The average school certainly isn’t what it used to be. Technology in the classroom has evolved from encyclopedias, abacuses and film projectors into a menagerie of Internet terminals, graphing calculators and overhead DVD projectors with stereo sound. And it hasn’t stopped there.
As Chicago Growth Partners’ (CGP) latest investment shows, even the manor of class participation and teacher-student interaction has been modified by the microchip. Through a recapitalization earlier this month, the Chicago-based private equity firm acquired eInstruction Corp., a maker of hi-tech educational products used up and down the didactic spectrum.
CGP led the buyout, which included co-investments from Goldman Sachs Asset Management and PPM America Capital Partners. CapitalSource came through with an undisclosed amount of senior financing.
In a sense, Denton, Texas-based eInstruction links students and teachers through a wireless technology that allows for real-time communication and grade tallying on both an individual and class-wide basis. While the teacher is free to lecture with what amounts to a handheld digital chalkboard-the contents of which are projected onto a large screen at the head of the class-he or she can check to see if students had been listening by holding an immediate multiple-choice quiz or test, which students answer electronically using individual remote response pads, which the company dubbed “clickers.”
Declining to get specific on revenues or EBITDA, Rob Healy, a general partner at CGP, said eInstruction has been growing at a rate of between 60% and 90% over the last three years, adding that the technology is increasingly being utilized by both public and private institutions, ranging from kindergartens and high schools to universities and the military. He noted that that rate of growth is expected to continue, especially as the company seeks more entry into business and trade niches.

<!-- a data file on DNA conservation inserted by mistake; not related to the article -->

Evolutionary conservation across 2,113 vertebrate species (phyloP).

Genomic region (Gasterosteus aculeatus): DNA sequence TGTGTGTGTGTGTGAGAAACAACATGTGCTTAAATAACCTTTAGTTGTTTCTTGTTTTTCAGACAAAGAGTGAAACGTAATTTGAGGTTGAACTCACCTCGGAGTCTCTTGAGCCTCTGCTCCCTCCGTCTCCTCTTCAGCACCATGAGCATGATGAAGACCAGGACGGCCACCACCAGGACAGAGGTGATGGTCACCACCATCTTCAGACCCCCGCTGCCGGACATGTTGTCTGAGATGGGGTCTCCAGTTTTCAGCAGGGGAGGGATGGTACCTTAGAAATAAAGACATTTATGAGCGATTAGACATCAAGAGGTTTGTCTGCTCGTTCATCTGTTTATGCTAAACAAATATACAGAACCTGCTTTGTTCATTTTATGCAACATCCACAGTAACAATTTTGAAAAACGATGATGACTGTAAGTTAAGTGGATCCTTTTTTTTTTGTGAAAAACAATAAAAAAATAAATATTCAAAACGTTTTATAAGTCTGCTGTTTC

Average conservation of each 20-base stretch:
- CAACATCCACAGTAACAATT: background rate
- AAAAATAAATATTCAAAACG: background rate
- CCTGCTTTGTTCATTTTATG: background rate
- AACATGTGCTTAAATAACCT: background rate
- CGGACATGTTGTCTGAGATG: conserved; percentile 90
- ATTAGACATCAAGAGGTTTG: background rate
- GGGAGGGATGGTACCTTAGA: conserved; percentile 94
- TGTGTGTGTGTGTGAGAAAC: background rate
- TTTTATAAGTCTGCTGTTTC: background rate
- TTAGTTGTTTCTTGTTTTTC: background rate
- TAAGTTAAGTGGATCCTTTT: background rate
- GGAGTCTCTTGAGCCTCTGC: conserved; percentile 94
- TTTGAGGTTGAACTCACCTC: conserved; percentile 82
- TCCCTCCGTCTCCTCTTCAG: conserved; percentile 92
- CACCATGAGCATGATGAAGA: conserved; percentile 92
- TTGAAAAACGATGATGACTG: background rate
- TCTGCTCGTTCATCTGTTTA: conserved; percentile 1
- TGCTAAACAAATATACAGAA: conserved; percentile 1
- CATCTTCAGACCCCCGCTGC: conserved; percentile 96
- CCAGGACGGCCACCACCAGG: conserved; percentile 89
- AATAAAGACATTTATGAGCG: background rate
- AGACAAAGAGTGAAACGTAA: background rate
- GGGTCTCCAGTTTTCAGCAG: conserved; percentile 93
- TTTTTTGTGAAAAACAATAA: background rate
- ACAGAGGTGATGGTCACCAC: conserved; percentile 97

“One of the things we like about this niche is that the end markets are so big,” Healy said. “From corporate, professional trades, K though 12 , colleges, universities, police and fire rescue-there’s just a lot out there.” Currently there are more than 1.3 million clickers in use in approximately 5,000 K-12 schools and 700 universities in the U.S., Canada, Australia, New Zealand, UK, Israel, Puerto Rico and Singapore.
Healy said the hallmark of the technology is that it allows teachers to see immediately which students understand the material being taught and who needs assistance. “Teachers can adjust their lessons to specifically target those who are getting left behind. The main reason for [eInstruction’s] widespread success is that it empowers teachers to know, with real time clarity, to how their students are doing in the classroom, which, in turn, allows them to tailor their lessons while the material is freshest and most pertinent,” he said.
For the most part CGP intends to capitalize on eInstruction’s existing organic success, while introducing it to strategic relationships and experienced management, Healy said.
This marks the inaugural acquisition for CGP VIII, the firm’s first attempt at an independently-raised investment vehicle since it spun out of William Blair Capital Partners last October. Fund VIII, which recently held its second close, is targeted at $400 million. Healy said the vehicle would likely see a third close in September before a final close is held later this year.